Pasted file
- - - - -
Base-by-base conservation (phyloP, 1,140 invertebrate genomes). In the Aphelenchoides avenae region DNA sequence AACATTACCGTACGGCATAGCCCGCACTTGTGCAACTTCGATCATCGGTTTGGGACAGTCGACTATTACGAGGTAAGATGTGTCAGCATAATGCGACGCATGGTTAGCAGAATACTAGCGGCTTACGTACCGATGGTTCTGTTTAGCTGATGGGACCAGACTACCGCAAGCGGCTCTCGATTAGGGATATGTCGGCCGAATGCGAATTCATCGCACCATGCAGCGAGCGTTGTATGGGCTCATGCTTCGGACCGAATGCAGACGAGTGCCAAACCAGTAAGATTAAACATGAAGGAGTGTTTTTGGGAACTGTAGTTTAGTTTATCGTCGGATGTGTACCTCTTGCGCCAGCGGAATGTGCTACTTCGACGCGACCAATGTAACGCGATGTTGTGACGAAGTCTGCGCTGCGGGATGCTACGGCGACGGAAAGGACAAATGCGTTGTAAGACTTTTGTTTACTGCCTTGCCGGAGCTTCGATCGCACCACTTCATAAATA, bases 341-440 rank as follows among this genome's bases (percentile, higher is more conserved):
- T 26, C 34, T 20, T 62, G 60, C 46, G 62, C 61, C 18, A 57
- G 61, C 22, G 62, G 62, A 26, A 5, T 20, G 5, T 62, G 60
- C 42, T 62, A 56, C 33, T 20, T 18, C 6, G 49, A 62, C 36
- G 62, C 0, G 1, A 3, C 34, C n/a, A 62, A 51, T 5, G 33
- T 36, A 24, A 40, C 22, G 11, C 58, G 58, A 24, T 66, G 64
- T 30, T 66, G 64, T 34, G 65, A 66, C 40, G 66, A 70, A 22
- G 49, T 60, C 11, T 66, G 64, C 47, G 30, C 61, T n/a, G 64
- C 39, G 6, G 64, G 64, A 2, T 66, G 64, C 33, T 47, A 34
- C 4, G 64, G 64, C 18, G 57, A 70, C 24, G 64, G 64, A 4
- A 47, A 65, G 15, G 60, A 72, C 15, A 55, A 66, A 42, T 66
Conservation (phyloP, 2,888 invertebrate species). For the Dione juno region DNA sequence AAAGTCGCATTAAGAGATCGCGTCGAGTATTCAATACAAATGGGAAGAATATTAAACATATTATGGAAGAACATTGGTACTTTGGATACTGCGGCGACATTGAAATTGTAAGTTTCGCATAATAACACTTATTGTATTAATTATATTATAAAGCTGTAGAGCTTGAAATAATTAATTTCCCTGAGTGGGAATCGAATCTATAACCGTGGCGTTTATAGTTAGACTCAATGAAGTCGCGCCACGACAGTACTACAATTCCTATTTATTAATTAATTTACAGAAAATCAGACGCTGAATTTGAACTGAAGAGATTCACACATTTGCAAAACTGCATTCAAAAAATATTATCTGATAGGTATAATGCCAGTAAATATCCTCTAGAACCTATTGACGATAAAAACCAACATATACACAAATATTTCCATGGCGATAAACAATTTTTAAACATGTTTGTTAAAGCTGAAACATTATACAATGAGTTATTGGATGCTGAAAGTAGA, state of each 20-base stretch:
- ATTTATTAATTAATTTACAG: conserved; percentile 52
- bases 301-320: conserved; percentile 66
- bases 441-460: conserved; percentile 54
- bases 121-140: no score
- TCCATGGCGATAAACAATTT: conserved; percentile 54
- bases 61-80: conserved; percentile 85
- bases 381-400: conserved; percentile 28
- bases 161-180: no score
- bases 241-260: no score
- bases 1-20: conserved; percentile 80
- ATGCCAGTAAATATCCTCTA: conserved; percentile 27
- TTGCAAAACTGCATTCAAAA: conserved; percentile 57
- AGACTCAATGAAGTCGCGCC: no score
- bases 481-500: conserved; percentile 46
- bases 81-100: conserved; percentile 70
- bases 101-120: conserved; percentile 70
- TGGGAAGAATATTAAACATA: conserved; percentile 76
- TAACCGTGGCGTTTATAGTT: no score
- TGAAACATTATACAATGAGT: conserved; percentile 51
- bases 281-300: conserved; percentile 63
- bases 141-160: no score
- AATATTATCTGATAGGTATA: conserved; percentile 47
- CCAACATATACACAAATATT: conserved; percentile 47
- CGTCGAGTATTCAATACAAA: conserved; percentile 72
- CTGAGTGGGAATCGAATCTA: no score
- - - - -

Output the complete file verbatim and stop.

Base-by-base conservation (phyloP, 1,140 invertebrate genomes). In the Aphelenchoides avenae region DNA sequence AACATTACCGTACGGCATAGCCCGCACTTGTGCAACTTCGATCATCGGTTTGGGACAGTCGACTATTACGAGGTAAGATGTGTCAGCATAATGCGACGCATGGTTAGCAGAATACTAGCGGCTTACGTACCGATGGTTCTGTTTAGCTGATGGGACCAGACTACCGCAAGCGGCTCTCGATTAGGGATATGTCGGCCGAATGCGAATTCATCGCACCATGCAGCGAGCGTTGTATGGGCTCATGCTTCGGACCGAATGCAGACGAGTGCCAAACCAGTAAGATTAAACATGAAGGAGTGTTTTTGGGAACTGTAGTTTAGTTTATCGTCGGATGTGTACCTCTTGCGCCAGCGGAATGTGCTACTTCGACGCGACCAATGTAACGCGATGTTGTGACGAAGTCTGCGCTGCGGGATGCTACGGCGACGGAAAGGACAAATGCGTTGTAAGACTTTTGTTTACTGCCTTGCCGGAGCTTCGATCGCACCACTTCATAAATA, bases 341-440 rank as follows among this genome's bases (percentile, higher is more conserved):
- T 26, C 34, T 20, T 62, G 60, C 46, G 62, C 61, C 18, A 57
- G 61, C 22, G 62, G 62, A 26, A 5, T 20, G 5, T 62, G 60
- C 42, T 62, A 56, C 33, T 20, T 18, C 6, G 49, A 62, C 36
- G 62, C 0, G 1, A 3, C 34, C n/a, A 62, A 51, T 5, G 33
- T 36, A 24, A 40, C 22, G 11, C 58, G 58, A 24, T 66, G 64
- T 30, T 66, G 64, T 34, G 65, A 66, C 40, G 66, A 70, A 22
- G 49, T 60, C 11, T 66, G 64, C 47, G 30, C 61, T n/a, G 64
- C 39, G 6, G 64, G 64, A 2, T 66, G 64, C 33, T 47, A 34
- C 4, G 64, G 64, C 18, G 57, A 70, C 24, G 64, G 64, A 4
- A 47, A 65, G 15, G 60, A 72, C 15, A 55, A 66, A 42, T 66
Conservation (phyloP, 2,888 invertebrate species). For the Dione juno region DNA sequence AAAGTCGCATTAAGAGATCGCGTCGAGTATTCAATACAAATGGGAAGAATATTAAACATATTATGGAAGAACATTGGTACTTTGGATACTGCGGCGACATTGAAATTGTAAGTTTCGCATAATAACACTTATTGTATTAATTATATTATAAAGCTGTAGAGCTTGAAATAATTAATTTCCCTGAGTGGGAATCGAATCTATAACCGTGGCGTTTATAGTTAGACTCAATGAAGTCGCGCCACGACAGTACTACAATTCCTATTTATTAATTAATTTACAGAAAATCAGACGCTGAATTTGAACTGAAGAGATTCACACATTTGCAAAACTGCATTCAAAAAATATTATCTGATAGGTATAATGCCAGTAAATATCCTCTAGAACCTATTGACGATAAAAACCAACATATACACAAATATTTCCATGGCGATAAACAATTTTTAAACATGTTTGTTAAAGCTGAAACATTATACAATGAGTTATTGGATGCTGAAAGTAGA, state of each 20-base stretch:
- ATTTATTAATTAATTTACAG: conserved; percentile 52
- bases 301-320: conserved; percentile 66
- bases 441-460: conserved; percentile 54
- bases 121-140: no score
- TCCATGGCGATAAACAATTT: conserved; percentile 54
- bases 61-80: conserved; percentile 85
- bases 381-400: conserved; percentile 28
- bases 161-180: no score
- bases 241-260: no score
- bases 1-20: conserved; percentile 80
- ATGCCAGTAAATATCCTCTA: conserved; percentile 27
- TTGCAAAACTGCATTCAAAA: conserved; percentile 57
- AGACTCAATGAAGTCGCGCC: no score
- bases 481-500: conserved; percentile 46
- bases 81-100: conserved; percentile 70
- bases 101-120: conserved; percentile 70
- TGGGAAGAATATTAAACATA: conserved; percentile 76
- TAACCGTGGCGTTTATAGTT: no score
- TGAAACATTATACAATGAGT: conserved; percentile 51
- bases 281-300: conserved; percentile 63
- bases 141-160: no score
- AATATTATCTGATAGGTATA: conserved; percentile 47
- CCAACATATACACAAATATT: conserved; percentile 47
- CGTCGAGTATTCAATACAAA: conserved; percentile 72
- CTGAGTGGGAATCGAATCTA: no score